3.4 Biosynthesis of Flavonoid Glycosides
Recently, both extensive and intensive research at the enzymatic level has more or less confirmed the original hypothetical steps postulated for the incorporation of acetate and phenylalanine into flavonoids. In fact, studies related to enzymology and regulation of flavone and flavonol glycoside biosynthesis has unfolded many further details of the individual reactions. It has been reported that more than 20 different flavonoid glycosides occurrig in irradiated parsley cells are based on only three flavone and three flavonol aglycones all of which have essentially very similar substitution modes (Kreuzaler and Hahlbrock*, 1973). The chemcial structures of the aglycones and their probable reactions are as shown here under.
It may be observed that except for the characteristic C-3 hydroxyl moiety of flavonols the six aglycones essentially differ only with respect to substitution at C-3' position.
Another school of thought suggests that the flavonoid glycoside aglycones may be obtained from the major pathways ultimately leading to the synthesis of aromatic compounds in the biological systems, namely:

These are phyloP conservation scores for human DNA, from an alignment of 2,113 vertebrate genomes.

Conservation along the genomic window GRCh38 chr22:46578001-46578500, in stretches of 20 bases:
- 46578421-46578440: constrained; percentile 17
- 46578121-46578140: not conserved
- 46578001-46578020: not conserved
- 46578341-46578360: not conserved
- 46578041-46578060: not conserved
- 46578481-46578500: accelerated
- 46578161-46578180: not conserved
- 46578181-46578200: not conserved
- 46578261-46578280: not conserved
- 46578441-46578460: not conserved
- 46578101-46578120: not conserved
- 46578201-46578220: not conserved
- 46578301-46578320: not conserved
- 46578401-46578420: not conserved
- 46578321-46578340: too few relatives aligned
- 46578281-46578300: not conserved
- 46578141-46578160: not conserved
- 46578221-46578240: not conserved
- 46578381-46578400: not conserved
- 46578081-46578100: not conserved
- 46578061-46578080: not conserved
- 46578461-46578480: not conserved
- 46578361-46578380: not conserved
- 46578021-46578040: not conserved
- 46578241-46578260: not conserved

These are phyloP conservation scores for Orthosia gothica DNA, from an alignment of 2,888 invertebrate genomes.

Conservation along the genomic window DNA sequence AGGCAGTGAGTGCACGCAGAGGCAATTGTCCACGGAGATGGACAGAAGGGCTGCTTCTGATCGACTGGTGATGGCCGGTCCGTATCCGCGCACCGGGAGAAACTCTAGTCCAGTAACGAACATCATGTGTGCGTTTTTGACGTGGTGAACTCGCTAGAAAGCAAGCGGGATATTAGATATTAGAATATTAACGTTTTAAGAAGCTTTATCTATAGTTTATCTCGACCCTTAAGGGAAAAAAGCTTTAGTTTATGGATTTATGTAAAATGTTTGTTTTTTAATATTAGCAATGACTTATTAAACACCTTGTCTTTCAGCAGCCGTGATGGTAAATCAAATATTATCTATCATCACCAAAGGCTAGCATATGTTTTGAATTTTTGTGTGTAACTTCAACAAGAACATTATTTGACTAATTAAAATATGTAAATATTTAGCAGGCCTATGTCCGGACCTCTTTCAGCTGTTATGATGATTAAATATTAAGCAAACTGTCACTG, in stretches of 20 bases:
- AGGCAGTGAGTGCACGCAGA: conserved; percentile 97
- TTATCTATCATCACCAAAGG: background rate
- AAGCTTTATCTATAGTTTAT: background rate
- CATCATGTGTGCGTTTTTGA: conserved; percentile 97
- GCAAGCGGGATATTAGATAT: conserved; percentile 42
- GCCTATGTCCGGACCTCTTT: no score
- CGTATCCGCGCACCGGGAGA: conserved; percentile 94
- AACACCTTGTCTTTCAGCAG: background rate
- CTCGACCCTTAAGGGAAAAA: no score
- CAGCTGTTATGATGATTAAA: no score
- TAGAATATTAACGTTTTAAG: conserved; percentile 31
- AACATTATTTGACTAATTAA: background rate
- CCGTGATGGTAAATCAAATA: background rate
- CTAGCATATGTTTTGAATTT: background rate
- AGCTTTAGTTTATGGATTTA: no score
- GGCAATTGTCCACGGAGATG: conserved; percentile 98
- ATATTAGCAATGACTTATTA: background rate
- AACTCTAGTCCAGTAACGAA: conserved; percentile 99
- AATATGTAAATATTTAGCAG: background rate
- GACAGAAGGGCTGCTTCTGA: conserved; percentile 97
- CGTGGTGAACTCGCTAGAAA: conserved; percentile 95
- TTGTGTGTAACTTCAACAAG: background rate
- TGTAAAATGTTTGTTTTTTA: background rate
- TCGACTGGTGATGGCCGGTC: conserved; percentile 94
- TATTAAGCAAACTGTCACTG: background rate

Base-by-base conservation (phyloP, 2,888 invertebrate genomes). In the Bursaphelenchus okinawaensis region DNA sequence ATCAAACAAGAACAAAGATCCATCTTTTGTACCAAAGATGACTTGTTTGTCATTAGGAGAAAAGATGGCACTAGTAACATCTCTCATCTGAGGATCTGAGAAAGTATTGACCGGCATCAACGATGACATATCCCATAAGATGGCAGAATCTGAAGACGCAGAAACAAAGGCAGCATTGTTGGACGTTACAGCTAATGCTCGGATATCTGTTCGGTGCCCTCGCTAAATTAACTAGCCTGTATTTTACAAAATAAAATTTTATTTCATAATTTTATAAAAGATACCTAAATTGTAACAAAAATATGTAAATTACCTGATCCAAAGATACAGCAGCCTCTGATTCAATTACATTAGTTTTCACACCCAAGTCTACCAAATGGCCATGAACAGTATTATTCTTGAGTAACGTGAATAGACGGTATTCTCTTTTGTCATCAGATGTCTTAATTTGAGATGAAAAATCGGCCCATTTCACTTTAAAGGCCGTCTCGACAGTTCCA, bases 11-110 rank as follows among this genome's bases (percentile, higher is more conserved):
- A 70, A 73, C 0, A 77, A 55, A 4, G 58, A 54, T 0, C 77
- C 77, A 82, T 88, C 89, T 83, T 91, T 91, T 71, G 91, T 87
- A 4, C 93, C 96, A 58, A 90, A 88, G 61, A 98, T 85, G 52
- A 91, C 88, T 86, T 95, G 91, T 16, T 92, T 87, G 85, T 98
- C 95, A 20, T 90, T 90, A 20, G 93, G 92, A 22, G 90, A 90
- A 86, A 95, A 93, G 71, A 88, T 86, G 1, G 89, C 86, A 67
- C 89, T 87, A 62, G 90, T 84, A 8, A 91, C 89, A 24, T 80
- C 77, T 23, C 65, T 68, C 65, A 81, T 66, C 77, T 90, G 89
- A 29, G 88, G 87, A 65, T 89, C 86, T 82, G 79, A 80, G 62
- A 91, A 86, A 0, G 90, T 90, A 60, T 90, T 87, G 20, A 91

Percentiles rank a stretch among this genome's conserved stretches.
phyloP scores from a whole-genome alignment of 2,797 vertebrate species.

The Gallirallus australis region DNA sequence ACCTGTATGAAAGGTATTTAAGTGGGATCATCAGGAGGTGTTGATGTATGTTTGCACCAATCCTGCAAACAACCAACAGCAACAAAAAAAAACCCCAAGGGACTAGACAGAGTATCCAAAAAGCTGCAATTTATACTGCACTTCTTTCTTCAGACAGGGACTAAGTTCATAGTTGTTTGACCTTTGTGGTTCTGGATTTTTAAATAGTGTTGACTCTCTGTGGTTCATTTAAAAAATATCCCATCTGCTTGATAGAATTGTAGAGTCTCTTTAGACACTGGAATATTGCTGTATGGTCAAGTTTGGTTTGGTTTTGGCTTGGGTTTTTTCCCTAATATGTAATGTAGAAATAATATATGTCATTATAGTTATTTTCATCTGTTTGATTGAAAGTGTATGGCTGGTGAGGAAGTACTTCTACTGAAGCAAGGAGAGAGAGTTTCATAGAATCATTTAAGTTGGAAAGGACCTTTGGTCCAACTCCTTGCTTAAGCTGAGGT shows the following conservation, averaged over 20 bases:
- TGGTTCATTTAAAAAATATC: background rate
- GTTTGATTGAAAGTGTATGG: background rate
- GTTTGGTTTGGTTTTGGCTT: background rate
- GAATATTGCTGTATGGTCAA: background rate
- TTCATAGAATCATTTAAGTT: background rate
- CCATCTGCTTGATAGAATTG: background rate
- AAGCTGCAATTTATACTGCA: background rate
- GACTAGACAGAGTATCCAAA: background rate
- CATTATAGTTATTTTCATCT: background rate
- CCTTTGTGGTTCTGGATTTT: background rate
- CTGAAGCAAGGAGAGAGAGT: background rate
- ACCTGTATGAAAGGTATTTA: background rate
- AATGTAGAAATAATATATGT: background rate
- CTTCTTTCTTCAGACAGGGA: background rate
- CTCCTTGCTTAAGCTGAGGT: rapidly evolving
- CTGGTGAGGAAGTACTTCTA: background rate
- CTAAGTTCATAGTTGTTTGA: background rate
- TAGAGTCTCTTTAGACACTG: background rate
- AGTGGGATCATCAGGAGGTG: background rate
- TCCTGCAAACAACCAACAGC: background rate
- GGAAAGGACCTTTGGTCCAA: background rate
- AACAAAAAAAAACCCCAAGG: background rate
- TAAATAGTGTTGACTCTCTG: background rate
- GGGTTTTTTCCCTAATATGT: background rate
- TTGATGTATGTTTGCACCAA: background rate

(a) Acetate Pathway, and
(b) Shikimic Acid Pathway
It has been observed that one 6-carbon fragment of the C6-C3-C6 compounds derived from the acetate pathways gets combined with the remaining 9 carbon fragment ontained from the shikimic (phenyl propanoid) pathway as stated below:
1. The C6–C3 segment, perhaps in the oxidation form of a cinnamic acid molecule, gets combined with three molecules of acetate to yield first a C15 chalcone moiety an intermediate and subsequently the flavanone residue.
2. The simultaneous introduction of removal of OH moieties from the aromatic rings B and A gives rise to the production of a good number of derivatives,
3. Flavonoids are first formaed by the introduction of the hydroxy group at position 3, whereas dehydrogenation at positions 2 and 3 results in the formation of flavonols, and
4. Evidently, the simultaneous occurance of a variety of glycosides having the same aglycone in a specific plant species strongly supports the well established hypothesis that glycosylation usually takes place at a late stage of flavonoid biosynthesis.
* Reinhard, E., In Tissue Culture and Plant Science—1974, (H.E. Street Ed.), Academic Press, New York, pp.